Is a type of social influence that aims to change the perception or behavior of others through underhanded, deceptive, or even abusive tactics. By advancing the interests of the manipulator, often at the other's expense, such methods could be considered exploitative, abusive, devious, and deceptive. Social influence is not necessarily negative. For example, doctors can try to persuade patients to change unhealthy habits. Social influence is generally perceived to be harmless when it respects the right of the influenced to accept or reject and is not unduly coercive. Depending on the context and motivations, social influence may constitute underhanded manipulation.
Methods Of Manipulation
B) How to Stop Running Away from Yourself
Most often, we find excuses to avoid the harsh realities we know are present within ourselves. The fear of facing our own fears leads to a vicious cycle of self defeating behaviors. Rather than looking within, we focus on the outside world and the externalities that we'd rather blame for things going wrong, but when it comes to introspection and looking into ourselves, we want to run, and continue running without looking back.Avoidance of searching within for the answers to challenges and errors in our life can be a great stress accumulator, leading to compounded problems that become even more difficult to overcome the longer you run. Learning how to stop running away from yourself can make all the difference between a life that speeds along without you or a more contented life that has you in greater control. 
3) PROBLEM REACTION SOLUTION - DAVID ICKE 
In Tales From The Time Loop (2003), Icke argues that most organized religions, especially Judaism, Christianity and Islam, are Illuminati creations designed to divide and conquer the human race through endless conflicts, as are racial, ethnic, and sexual divisions. He cites the Oklahoma City bombing and 9/11 as examples of events organized by the Global Elite. The incidents allow the Elite to respond in whatever way they intended to act in the first place, a concept Icke calls "order out of chaos," or "problem-reaction-solution". He writes that there are few, if any, public events that are not engineered, or at least used, by the Brotherhood: You want to introduce something you know the people won't like. ... So you first create a PROBLEM, a rising crime rate, more violence, a terrorist bomb ... You make sure someone else is blamed for this problem ... So you create a "patsy," as they call them in America, a Timothy McVeigh or a Lee Harvey Oswald. ... This brings us to stage two, the REACTION from the people—"This can't go on; what are THEY going to do about it?" ... This allows THEM to then openly offer the SOLUTION to the problems they have created ...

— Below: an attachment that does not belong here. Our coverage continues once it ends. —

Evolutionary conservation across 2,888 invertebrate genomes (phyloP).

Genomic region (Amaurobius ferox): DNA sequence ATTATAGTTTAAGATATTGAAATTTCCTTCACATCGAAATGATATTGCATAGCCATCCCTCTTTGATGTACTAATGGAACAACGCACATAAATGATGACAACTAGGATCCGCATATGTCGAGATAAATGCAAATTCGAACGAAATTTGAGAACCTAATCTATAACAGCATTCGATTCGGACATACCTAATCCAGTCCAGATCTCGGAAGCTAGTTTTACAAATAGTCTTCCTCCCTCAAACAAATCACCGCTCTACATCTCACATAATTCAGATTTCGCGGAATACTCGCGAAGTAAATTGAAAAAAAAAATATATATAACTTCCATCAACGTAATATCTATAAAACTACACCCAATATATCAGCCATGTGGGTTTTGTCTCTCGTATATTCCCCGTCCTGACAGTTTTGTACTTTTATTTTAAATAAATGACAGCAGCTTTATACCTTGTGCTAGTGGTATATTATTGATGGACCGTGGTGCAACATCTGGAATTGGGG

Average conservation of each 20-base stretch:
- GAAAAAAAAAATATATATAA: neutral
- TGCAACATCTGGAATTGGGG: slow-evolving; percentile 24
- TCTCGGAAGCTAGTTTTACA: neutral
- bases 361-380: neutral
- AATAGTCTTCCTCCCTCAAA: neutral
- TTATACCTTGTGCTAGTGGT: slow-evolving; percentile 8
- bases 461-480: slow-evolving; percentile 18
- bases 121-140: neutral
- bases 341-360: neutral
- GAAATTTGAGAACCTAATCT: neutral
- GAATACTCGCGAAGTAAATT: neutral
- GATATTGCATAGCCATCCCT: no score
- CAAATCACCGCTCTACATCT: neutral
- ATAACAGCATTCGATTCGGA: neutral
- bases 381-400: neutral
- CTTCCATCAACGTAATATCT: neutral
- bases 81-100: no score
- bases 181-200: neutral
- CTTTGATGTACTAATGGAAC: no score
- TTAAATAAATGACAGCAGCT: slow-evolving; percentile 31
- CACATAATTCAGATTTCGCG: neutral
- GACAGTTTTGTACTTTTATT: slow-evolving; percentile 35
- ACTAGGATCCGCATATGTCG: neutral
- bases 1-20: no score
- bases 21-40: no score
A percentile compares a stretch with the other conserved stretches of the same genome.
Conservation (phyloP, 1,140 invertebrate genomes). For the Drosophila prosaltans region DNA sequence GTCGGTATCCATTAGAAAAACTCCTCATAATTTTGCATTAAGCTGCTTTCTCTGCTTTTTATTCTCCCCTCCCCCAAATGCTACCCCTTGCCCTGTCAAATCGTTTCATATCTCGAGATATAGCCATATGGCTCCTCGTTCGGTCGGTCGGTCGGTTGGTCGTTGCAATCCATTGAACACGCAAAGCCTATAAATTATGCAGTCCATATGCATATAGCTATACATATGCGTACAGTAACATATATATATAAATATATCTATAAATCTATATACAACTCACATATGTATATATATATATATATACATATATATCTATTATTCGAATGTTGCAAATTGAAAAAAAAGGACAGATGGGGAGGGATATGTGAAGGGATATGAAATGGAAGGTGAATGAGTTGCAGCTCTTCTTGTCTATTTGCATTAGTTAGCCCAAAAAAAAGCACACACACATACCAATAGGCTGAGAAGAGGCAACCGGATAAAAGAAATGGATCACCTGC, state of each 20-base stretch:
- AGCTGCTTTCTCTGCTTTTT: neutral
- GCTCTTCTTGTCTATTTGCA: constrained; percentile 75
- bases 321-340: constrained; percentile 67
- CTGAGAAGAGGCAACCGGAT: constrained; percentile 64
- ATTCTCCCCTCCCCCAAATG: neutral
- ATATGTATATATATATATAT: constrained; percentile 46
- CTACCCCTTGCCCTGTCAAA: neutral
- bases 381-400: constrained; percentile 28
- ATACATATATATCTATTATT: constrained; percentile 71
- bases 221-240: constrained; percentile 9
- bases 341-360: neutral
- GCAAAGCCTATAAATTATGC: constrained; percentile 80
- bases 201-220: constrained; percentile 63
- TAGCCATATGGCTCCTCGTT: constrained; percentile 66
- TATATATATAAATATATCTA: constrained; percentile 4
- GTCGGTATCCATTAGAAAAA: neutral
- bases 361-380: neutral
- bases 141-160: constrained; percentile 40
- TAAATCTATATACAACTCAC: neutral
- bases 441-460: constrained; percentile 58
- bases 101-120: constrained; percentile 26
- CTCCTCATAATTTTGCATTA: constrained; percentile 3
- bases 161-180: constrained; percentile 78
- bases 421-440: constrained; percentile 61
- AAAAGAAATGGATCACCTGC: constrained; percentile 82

4) CRITICAL DISCOURSE ANALYSIS by Peter Allen 
According to Bloor and Bloor, discourse analysis began as a `non-critical’ discipline aiming to describe and analyse discourse, and develop theories of communication (2007: 12). However, a critical approach seeks to go beyond understanding and explanation to developing critiques which can contribute positively to social change. Accordingly, Critical Discourse Analysis concerns itself with all the above but situates them within a critical social analysis. This approach does not attempt the `objectivity’ claimed by positivist views of science. CDA has this in common with many other kinds of qualitative research, which `…is fundamentally interpretive, which means that the research outcome is ultimately the product of the researcher’s subjective interpretation of the data’ (Dornyei, 2007: 38). CDA then has many of the same strengths and weaknesses as other forms of qualitative research. (the full text of which is ). (the report can be . A  is also available).